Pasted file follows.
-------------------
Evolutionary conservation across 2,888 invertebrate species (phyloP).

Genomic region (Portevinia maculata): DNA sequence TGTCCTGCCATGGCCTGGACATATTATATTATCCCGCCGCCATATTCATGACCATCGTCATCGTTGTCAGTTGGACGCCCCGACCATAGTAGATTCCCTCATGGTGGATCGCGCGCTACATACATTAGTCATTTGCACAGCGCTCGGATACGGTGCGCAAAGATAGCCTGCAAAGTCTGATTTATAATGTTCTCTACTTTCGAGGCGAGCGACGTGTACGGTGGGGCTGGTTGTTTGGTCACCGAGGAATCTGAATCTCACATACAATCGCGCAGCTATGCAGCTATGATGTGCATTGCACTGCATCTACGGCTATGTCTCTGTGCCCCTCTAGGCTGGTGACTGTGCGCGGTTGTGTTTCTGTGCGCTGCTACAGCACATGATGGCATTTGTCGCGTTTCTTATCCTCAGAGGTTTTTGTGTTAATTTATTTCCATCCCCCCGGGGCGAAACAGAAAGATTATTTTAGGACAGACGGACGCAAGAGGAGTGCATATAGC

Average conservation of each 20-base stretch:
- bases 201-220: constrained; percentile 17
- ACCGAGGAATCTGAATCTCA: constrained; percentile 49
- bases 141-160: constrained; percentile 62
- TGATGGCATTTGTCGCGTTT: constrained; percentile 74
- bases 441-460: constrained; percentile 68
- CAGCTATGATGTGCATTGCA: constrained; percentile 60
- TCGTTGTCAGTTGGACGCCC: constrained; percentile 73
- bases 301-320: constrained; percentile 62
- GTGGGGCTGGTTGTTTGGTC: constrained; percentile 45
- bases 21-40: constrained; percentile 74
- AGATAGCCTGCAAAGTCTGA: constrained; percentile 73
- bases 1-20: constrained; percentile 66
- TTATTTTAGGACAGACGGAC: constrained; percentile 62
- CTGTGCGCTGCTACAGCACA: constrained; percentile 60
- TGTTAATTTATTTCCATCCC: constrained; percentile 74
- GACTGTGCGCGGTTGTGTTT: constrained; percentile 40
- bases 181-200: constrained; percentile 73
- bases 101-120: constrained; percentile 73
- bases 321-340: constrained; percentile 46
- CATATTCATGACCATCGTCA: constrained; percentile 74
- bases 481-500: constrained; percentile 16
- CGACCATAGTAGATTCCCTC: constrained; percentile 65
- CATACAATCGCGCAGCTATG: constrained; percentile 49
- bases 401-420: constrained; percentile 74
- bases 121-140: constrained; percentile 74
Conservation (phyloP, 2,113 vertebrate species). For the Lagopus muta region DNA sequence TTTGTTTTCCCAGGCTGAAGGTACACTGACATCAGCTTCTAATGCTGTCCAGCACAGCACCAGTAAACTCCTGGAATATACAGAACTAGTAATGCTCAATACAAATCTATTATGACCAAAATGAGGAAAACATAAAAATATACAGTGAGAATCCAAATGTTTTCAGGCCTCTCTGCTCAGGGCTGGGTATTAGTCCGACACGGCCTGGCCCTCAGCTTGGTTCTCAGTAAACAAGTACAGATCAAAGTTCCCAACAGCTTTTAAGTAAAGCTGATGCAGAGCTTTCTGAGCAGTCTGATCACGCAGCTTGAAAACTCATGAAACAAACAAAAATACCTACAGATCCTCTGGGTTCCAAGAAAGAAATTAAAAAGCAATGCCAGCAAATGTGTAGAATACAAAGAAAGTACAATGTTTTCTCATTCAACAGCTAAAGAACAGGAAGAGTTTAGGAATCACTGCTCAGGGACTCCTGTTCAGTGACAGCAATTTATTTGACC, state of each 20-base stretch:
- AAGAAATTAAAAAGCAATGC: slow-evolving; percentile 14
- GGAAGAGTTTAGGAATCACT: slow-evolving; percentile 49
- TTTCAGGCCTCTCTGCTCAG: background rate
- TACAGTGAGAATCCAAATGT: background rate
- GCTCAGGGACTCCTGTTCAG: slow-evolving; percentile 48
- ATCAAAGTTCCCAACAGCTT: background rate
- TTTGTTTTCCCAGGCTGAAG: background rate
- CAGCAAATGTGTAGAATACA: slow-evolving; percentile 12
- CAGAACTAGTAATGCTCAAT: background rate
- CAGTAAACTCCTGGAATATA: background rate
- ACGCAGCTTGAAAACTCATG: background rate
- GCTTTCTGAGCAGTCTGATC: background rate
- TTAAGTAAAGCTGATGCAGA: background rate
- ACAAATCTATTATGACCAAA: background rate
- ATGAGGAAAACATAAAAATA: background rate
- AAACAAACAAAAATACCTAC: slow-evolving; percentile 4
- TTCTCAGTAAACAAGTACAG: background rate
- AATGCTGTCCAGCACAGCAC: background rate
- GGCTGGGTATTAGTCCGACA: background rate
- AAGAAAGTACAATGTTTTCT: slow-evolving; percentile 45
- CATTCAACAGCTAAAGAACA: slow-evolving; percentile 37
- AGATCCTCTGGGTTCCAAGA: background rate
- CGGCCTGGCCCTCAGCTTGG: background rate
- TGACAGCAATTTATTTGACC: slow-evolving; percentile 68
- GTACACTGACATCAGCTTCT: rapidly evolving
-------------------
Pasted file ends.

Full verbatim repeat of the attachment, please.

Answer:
Evolutionary conservation across 2,888 invertebrate species (phyloP).

Genomic region (Portevinia maculata): DNA sequence TGTCCTGCCATGGCCTGGACATATTATATTATCCCGCCGCCATATTCATGACCATCGTCATCGTTGTCAGTTGGACGCCCCGACCATAGTAGATTCCCTCATGGTGGATCGCGCGCTACATACATTAGTCATTTGCACAGCGCTCGGATACGGTGCGCAAAGATAGCCTGCAAAGTCTGATTTATAATGTTCTCTACTTTCGAGGCGAGCGACGTGTACGGTGGGGCTGGTTGTTTGGTCACCGAGGAATCTGAATCTCACATACAATCGCGCAGCTATGCAGCTATGATGTGCATTGCACTGCATCTACGGCTATGTCTCTGTGCCCCTCTAGGCTGGTGACTGTGCGCGGTTGTGTTTCTGTGCGCTGCTACAGCACATGATGGCATTTGTCGCGTTTCTTATCCTCAGAGGTTTTTGTGTTAATTTATTTCCATCCCCCCGGGGCGAAACAGAAAGATTATTTTAGGACAGACGGACGCAAGAGGAGTGCATATAGC

Average conservation of each 20-base stretch:
- bases 201-220: constrained; percentile 17
- ACCGAGGAATCTGAATCTCA: constrained; percentile 49
- bases 141-160: constrained; percentile 62
- TGATGGCATTTGTCGCGTTT: constrained; percentile 74
- bases 441-460: constrained; percentile 68
- CAGCTATGATGTGCATTGCA: constrained; percentile 60
- TCGTTGTCAGTTGGACGCCC: constrained; percentile 73
- bases 301-320: constrained; percentile 62
- GTGGGGCTGGTTGTTTGGTC: constrained; percentile 45
- bases 21-40: constrained; percentile 74
- AGATAGCCTGCAAAGTCTGA: constrained; percentile 73
- bases 1-20: constrained; percentile 66
- TTATTTTAGGACAGACGGAC: constrained; percentile 62
- CTGTGCGCTGCTACAGCACA: constrained; percentile 60
- TGTTAATTTATTTCCATCCC: constrained; percentile 74
- GACTGTGCGCGGTTGTGTTT: constrained; percentile 40
- bases 181-200: constrained; percentile 73
- bases 101-120: constrained; percentile 73
- bases 321-340: constrained; percentile 46
- CATATTCATGACCATCGTCA: constrained; percentile 74
- bases 481-500: constrained; percentile 16
- CGACCATAGTAGATTCCCTC: constrained; percentile 65
- CATACAATCGCGCAGCTATG: constrained; percentile 49
- bases 401-420: constrained; percentile 74
- bases 121-140: constrained; percentile 74
Conservation (phyloP, 2,113 vertebrate species). For the Lagopus muta region DNA sequence TTTGTTTTCCCAGGCTGAAGGTACACTGACATCAGCTTCTAATGCTGTCCAGCACAGCACCAGTAAACTCCTGGAATATACAGAACTAGTAATGCTCAATACAAATCTATTATGACCAAAATGAGGAAAACATAAAAATATACAGTGAGAATCCAAATGTTTTCAGGCCTCTCTGCTCAGGGCTGGGTATTAGTCCGACACGGCCTGGCCCTCAGCTTGGTTCTCAGTAAACAAGTACAGATCAAAGTTCCCAACAGCTTTTAAGTAAAGCTGATGCAGAGCTTTCTGAGCAGTCTGATCACGCAGCTTGAAAACTCATGAAACAAACAAAAATACCTACAGATCCTCTGGGTTCCAAGAAAGAAATTAAAAAGCAATGCCAGCAAATGTGTAGAATACAAAGAAAGTACAATGTTTTCTCATTCAACAGCTAAAGAACAGGAAGAGTTTAGGAATCACTGCTCAGGGACTCCTGTTCAGTGACAGCAATTTATTTGACC, state of each 20-base stretch:
- AAGAAATTAAAAAGCAATGC: slow-evolving; percentile 14
- GGAAGAGTTTAGGAATCACT: slow-evolving; percentile 49
- TTTCAGGCCTCTCTGCTCAG: background rate
- TACAGTGAGAATCCAAATGT: background rate
- GCTCAGGGACTCCTGTTCAG: slow-evolving; percentile 48
- ATCAAAGTTCCCAACAGCTT: background rate
- TTTGTTTTCCCAGGCTGAAG: background rate
- CAGCAAATGTGTAGAATACA: slow-evolving; percentile 12
- CAGAACTAGTAATGCTCAAT: background rate
- CAGTAAACTCCTGGAATATA: background rate
- ACGCAGCTTGAAAACTCATG: background rate
- GCTTTCTGAGCAGTCTGATC: background rate
- TTAAGTAAAGCTGATGCAGA: background rate
- ACAAATCTATTATGACCAAA: background rate
- ATGAGGAAAACATAAAAATA: background rate
- AAACAAACAAAAATACCTAC: slow-evolving; percentile 4
- TTCTCAGTAAACAAGTACAG: background rate
- AATGCTGTCCAGCACAGCAC: background rate
- GGCTGGGTATTAGTCCGACA: background rate
- AAGAAAGTACAATGTTTTCT: slow-evolving; percentile 45
- CATTCAACAGCTAAAGAACA: slow-evolving; percentile 37
- AGATCCTCTGGGTTCCAAGA: background rate
- CGGCCTGGCCCTCAGCTTGG: background rate
- TGACAGCAATTTATTTGACC: slow-evolving; percentile 68
- GTACACTGACATCAGCTTCT: rapidly evolving